Jan 20, 2013

"Sk8 961" in Tripoli

First of all there's a statement I need to make, Ameena Barakeh is a Champion. Is being a veiled skater enough to earn that title? Is coaching a HUGE number of teenage boys in their beloved hobby - skateboarding - enough? Is it putting all her efforts and savings into making an old dream come true, and waking up one day to find the dream is happening indeed, isn't it all enough to entitle her as a champion? Ladies and Gentlemen, meet Ameena, the young ambitious Graphic Designer from Saida, whose dream was to create a community of skaters around Lebanon, and that is only the beginning. Check her page Sk8 961 (Lebanese Skateboarders) on Facebook.


At 7:30 AM this morning, a message on my phone was telling me that Ameena, along with a few guys, are coming to spend the day in Tripoli to team up with a few local guys around town. Sunday being always my only friend among weekdays, I didn't see the message until it was 10:30 AM. The skaters had already been in Azmi Street, their loud noise lead me their direction. Ameena was the coach indeed, but was the director, photographer and videographer as well that morning. I found out later that she was setting up a documentary about the Skaters in Lebanon. Such a loud noise on a Sunday morning wasn't welcome between the tight districts of the city, neither on the premises of the official Tripoli Exhibition Center (Maarad). Skaters were constantly on the move to avoid the repetitive dismissal, and to find the "stairs" that would please their taste, and satisfy their crave for skating.



I learned that 5 to 7 steps is the golden number for such skaters, a height that is probably enough to ollie (jump) and perform backflips and many other tricks. A rail on the side is also preferable; in the end, a skater that can't grind is no skater at all. Manuals are also a masterpiece: the longer the manual, the better the skater is.

Keep in mind that there is no such thing as a perfect skater. To Ameena and the other guys, if you don't mess up and fall down, you're still not ready to be called a skater. Scars and blood are their daily bread. Broken bones to them is your bi-annual visit to your older aunt. It's all part of the fun, all part of being called a Skater.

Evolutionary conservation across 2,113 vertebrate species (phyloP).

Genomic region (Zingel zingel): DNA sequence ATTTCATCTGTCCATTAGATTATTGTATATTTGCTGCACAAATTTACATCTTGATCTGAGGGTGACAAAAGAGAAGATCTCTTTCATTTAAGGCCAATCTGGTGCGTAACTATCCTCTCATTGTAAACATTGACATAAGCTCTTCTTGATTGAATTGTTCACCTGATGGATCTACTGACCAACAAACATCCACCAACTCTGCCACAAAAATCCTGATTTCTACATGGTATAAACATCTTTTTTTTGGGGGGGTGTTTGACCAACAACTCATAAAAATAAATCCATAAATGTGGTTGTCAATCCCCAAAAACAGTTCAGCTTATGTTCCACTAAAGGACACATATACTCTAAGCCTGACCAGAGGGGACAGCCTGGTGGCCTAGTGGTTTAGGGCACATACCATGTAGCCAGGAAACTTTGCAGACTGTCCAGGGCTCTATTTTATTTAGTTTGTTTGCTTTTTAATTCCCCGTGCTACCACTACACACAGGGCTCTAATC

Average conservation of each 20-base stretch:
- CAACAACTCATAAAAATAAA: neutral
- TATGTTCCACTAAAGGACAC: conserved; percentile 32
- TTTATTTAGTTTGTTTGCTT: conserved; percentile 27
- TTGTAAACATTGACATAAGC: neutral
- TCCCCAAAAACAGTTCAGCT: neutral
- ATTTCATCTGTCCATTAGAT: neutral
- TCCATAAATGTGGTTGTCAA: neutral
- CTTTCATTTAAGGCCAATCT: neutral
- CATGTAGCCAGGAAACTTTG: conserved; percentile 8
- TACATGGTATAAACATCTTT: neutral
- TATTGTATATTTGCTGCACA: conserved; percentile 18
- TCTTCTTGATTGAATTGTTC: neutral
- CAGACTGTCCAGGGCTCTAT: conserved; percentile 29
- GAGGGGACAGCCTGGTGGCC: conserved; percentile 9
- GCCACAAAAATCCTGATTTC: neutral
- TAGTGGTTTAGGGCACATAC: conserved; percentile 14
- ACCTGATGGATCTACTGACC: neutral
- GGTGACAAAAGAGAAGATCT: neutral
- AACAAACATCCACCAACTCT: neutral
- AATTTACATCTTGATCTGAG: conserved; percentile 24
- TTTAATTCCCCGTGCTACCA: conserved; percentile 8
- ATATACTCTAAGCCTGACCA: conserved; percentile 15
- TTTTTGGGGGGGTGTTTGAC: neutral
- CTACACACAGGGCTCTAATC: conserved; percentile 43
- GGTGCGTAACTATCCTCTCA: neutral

Hassan, Robby, Omar and the others were fascinating. They surely had it going on long before we came with our expensive cameras. Their whole gear is their board, and one GoPro camera that's passed among them in order to record as much action footage as possible. All thanks to every single one of them, and of course, to Ameena, for giving out such an outrageous performance in the streets of dear Tripoli


Definition of a skater by the Urban Dictionary:
A skater is a human being who enjoys riding a skateboard because it is fun. a lot of skaters could be classified as 'punks' but this is just a stereotype. true, some skaters so wear tight jeans and a pair of emericas, but a lot of them just dress 'normally'.
there are vert skaters and street skaters. vert skaters skate in halfpipes. street skaters skate stairs and ledges and such. street is currently more popular than vert, mainly because it is easier to do. not to say that it requires less skill; I mean that street requires no ramp, therefore it can be done in more places that vert. 
I leave you with the rest of the photos, some of them already published on my Facebook album:







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